Sonic the Hedgehog 2: completed!

Unlike the first game, I have previously completed the 8-bit Sonic 2, although on the Game Gear which made it rather more tricky.  The first boss, for example, rolls balls down a slope in an effort to hit Sonic, and on the Master System you have plenty of time to react, whereas the Game Gear's limited window means balls appear all too suddenly.


On the Mega Drive, there was a clear progression to the second game.  You lost some of the pureness of the platforming, yes, and the spin dash meant that there were fewer momentum-based puzzles, but the variety in stages, brightened colour palette, and more imaginative boss battles meant that Sonic 2 was definitely the better game.  On the Master System, I'm not sure that's the case.

At the time, it probably was.  Sonic's abilities have increased massively, with vehicles, the ability to skip across water, and hidden routes.  The problem is that when revisiting it many years later, a lot of this just seems a bit gimmicky.


It is almost as if the game's coders were more interested in seeing what they could cram in to create set pieces, and hide stuff away, that they forgot to make the main linear route in the game as good as it could have been.


That's not to say it's a bad game; far from it.  There are some objective improvements, like the way that Sonic can recapture at least one ring after being hit, and the controls are a little tightened up - even if only marginally (I had to go back and play Sonics 1 and 2 in quick succession to tell the difference).  Also, like the Mega Drive games, the added variety and colour in stages is welcome, even without the gimmicky bits.


No, it makes no sense to me how Sonic can float in a bubble.

It's a game that sits well in a list of "best Master System games", and maybe near the bottom of a "best platform games ever" list.  But to pretend it's as good as the Mega Drive games is just wrong.


For a start, the best games ever should never have a section in them which can only be accomplished by trial and error - and yet in the last few stages, Sonic 2 expects you to memorise a sequence of directional presses to move you along the correct pipes, which you can only work out by constantly going wrong, since the direction of the entrance and the overall direction of the pipe are not connected.  This led to many deaths (and many lost rings).


Good game, would mostly recommend.

Sonic the Hedgehog: completed!

Do you know what? I'd never actually completed the first Sonic game on the Master System, before now.  I could have sworn I had, but beyond the first few zones I realised that it was uncharted territory; I'm not sure I've ever even beaten the Jungle Zone boss.

Sonic on the Master System is a great game.  It's not as good as the first Mega Drive game, and Sonic's movement is a little floaty and imprecise, but the levels are designed well around the character and movement.  There are some big changes to gameplay, such as the ability to collect rings after you've been hit, and the collision detection seems a little off as well.

The levels are similar, but not identical to the Mega Drive game.  The fist two levels - Green Hill and Bridge - are a bit too samey, but after that the scenery changes, sometimes aping the Mega Drive's levels (with very close similarity to the Labyrinth Zone and the Scrap Brain Zone), and sometimes with a completely separate feel (the Jungle Zone has never been revisited, as far as I'm aware).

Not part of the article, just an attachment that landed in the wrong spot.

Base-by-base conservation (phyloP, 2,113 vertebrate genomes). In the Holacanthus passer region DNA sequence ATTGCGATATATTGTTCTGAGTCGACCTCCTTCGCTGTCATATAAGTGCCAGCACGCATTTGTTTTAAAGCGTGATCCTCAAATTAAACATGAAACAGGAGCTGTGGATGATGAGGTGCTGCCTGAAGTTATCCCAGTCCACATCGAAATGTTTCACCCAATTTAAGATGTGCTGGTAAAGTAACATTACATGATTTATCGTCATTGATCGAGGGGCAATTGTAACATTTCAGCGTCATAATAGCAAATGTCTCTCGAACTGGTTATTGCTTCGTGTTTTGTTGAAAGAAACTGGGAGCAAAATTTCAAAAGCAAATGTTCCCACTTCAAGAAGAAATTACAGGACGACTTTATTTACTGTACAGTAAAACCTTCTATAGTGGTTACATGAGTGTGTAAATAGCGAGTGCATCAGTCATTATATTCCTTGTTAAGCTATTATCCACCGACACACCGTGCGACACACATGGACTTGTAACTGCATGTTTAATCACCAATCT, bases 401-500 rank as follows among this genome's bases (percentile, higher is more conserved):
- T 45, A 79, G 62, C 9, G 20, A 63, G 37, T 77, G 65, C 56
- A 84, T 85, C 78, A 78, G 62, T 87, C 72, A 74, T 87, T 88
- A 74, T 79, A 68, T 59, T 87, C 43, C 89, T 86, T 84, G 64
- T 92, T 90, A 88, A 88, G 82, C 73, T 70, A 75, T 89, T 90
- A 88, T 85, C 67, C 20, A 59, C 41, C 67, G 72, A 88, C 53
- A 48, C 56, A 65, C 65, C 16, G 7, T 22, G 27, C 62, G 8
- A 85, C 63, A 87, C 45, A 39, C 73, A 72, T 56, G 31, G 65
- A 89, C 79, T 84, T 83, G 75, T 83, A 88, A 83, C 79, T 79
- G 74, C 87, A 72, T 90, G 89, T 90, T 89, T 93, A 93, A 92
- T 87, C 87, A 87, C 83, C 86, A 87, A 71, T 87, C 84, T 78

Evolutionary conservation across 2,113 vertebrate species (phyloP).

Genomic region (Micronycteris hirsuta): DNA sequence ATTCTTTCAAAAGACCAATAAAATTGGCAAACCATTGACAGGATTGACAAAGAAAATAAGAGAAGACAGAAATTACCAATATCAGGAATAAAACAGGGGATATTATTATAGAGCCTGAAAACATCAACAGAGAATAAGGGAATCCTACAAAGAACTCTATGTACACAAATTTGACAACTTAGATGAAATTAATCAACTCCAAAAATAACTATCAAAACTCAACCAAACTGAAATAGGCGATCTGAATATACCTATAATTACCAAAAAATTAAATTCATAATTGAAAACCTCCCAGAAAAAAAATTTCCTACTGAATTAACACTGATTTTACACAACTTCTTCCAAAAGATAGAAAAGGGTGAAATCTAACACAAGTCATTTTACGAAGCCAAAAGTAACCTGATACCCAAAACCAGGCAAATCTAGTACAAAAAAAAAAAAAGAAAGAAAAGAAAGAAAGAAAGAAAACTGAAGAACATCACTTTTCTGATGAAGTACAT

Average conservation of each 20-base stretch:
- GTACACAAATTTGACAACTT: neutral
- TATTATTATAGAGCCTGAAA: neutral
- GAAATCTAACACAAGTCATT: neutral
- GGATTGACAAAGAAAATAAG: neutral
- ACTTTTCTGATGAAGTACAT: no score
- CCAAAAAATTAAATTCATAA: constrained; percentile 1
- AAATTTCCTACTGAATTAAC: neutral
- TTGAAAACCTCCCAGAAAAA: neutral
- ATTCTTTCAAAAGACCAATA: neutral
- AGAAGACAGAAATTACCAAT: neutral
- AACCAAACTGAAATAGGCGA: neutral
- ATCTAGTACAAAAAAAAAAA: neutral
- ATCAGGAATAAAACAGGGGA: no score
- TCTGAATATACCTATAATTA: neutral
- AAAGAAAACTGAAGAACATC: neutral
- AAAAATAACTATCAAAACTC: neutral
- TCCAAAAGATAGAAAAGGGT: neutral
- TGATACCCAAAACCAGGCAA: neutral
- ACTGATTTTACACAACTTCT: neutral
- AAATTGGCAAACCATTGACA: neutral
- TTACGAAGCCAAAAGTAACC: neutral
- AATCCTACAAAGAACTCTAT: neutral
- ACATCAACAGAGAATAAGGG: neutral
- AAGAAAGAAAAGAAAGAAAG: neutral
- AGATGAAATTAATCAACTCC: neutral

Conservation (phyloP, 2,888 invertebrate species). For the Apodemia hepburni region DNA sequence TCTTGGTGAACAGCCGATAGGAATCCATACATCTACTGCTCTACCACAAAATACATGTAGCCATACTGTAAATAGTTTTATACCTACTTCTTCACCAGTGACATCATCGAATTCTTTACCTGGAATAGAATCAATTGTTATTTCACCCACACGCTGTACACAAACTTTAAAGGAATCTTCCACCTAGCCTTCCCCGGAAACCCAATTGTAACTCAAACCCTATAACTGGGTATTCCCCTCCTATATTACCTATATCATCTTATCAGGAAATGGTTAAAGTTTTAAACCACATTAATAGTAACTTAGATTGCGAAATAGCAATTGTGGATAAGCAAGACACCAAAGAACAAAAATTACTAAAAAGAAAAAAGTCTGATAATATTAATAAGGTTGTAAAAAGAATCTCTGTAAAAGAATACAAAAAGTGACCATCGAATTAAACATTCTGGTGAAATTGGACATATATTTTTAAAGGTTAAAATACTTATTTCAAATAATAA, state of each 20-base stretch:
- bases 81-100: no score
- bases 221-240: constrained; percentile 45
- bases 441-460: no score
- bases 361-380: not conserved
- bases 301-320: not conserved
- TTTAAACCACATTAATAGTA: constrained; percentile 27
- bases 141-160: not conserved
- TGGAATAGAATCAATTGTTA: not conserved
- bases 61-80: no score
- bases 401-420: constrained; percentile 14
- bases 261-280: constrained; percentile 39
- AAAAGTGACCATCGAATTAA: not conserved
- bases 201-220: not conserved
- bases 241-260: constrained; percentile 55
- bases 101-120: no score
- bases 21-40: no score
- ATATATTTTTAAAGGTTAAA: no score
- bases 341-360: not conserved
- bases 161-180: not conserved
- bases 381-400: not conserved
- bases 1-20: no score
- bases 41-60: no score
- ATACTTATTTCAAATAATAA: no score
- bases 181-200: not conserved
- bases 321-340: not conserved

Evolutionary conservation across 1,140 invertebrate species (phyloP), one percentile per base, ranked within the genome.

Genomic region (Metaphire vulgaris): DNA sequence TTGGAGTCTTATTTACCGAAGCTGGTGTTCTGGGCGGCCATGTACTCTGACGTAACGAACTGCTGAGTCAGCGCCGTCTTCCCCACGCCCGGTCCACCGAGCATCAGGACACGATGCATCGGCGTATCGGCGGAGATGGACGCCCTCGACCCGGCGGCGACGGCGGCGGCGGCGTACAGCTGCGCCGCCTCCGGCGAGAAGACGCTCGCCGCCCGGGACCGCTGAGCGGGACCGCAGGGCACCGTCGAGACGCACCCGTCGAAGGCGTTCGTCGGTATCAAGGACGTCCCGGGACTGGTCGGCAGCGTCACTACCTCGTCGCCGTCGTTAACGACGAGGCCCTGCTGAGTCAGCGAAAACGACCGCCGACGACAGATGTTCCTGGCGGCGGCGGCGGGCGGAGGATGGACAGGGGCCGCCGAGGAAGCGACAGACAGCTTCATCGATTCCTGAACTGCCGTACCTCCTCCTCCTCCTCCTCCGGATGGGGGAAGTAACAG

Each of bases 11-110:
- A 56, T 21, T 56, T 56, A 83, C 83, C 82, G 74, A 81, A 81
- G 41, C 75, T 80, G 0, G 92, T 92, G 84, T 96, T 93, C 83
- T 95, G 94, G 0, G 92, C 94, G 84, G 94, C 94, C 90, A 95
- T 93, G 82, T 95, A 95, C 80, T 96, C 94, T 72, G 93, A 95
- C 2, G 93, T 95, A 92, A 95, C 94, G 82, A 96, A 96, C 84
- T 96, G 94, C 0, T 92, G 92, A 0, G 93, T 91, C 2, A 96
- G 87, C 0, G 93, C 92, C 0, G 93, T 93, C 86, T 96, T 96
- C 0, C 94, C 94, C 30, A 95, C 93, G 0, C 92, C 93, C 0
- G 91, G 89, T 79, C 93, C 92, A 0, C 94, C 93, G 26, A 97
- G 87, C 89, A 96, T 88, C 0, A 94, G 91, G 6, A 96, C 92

The special stages on the Mega Drive were where the hardware was used to maximum effect, and it's here that the Master System is a bit of a let down.  Built around different coloured springs, but with the game moving a little too fast to be able to judge where you're landing, this felt too much like a random mess - more so than the Spring Yard Zone or Casino Night Zone, and even more so than Sonic Spinball.


Some of the bosses seemed overly simplistic, while some were a little more tricky.   The Jungle Zone boss was one of the more tricky ones, but not because of his movements, more the slightly clunky jump that Sonic had from the angled platforms at each end.


 Some of the later stages worked really well, particularly those that forced Sonic to slow down - maybe belying the fact that the Master System wasn't built for Sonic's usual speed.  With a slower tempo, the level design was massively changed with many more rates ad hidden parts, and the jumps made more difficult.  Lightning flashed around the level making Sonic wait for it to clear.  This was, perhaps, my favourite level - the Sky Base Zone had some similarity at times to the Wing Fortress Zone at times.



And it all ended with a pretty disappointing boss fight.  Standing on the far left of the screen, as below, nothing could hit Sonic, meaning he could just wait for the electric barrier to drop and dash over to hit the glass tube.  A few hits later, and he was down.


No, I didn't collect all the chaos emeralds.  Yes, I probably will one day.  Yes, I'm counting this as completed.

Sonic the Hedgehog: completed!

Do you know what? I'd never actually completed the first Sonic game on the Master System, before now.  I could have sworn I had, but beyond the first few zones I realised that it was uncharted territory; I'm not sure I've ever even beaten the Jungle Zone boss.

Sonic on the Master System is a great game.  It's not as good as the first Mega Drive game, and Sonic's movement is a little floaty and imprecise, but the levels are designed well around the character and movement.  There are some big changes to gameplay, such as the ability to collect rings after you've been hit, and the collision detection seems a little off as well.

The levels are similar, but not identical to the Mega Drive game.  The fist two levels - Green Hill and Bridge - are a bit too samey, but after that the scenery changes, sometimes aping the Mega Drive's levels (with very close similarity to the Labyrinth Zone and the Scrap Brain Zone), and sometimes with a completely separate feel (the Jungle Zone has never been revisited, as far as I'm aware).




The special stages on the Mega Drive were where the hardware was used to maximum effect, and it's here that the Master System is a bit of a let down.  Built around different coloured springs, but with the game moving a little too fast to be able to judge where you're landing, this felt too much like a random mess - more so than the Spring Yard Zone or Casino Night Zone, and even more so than Sonic Spinball.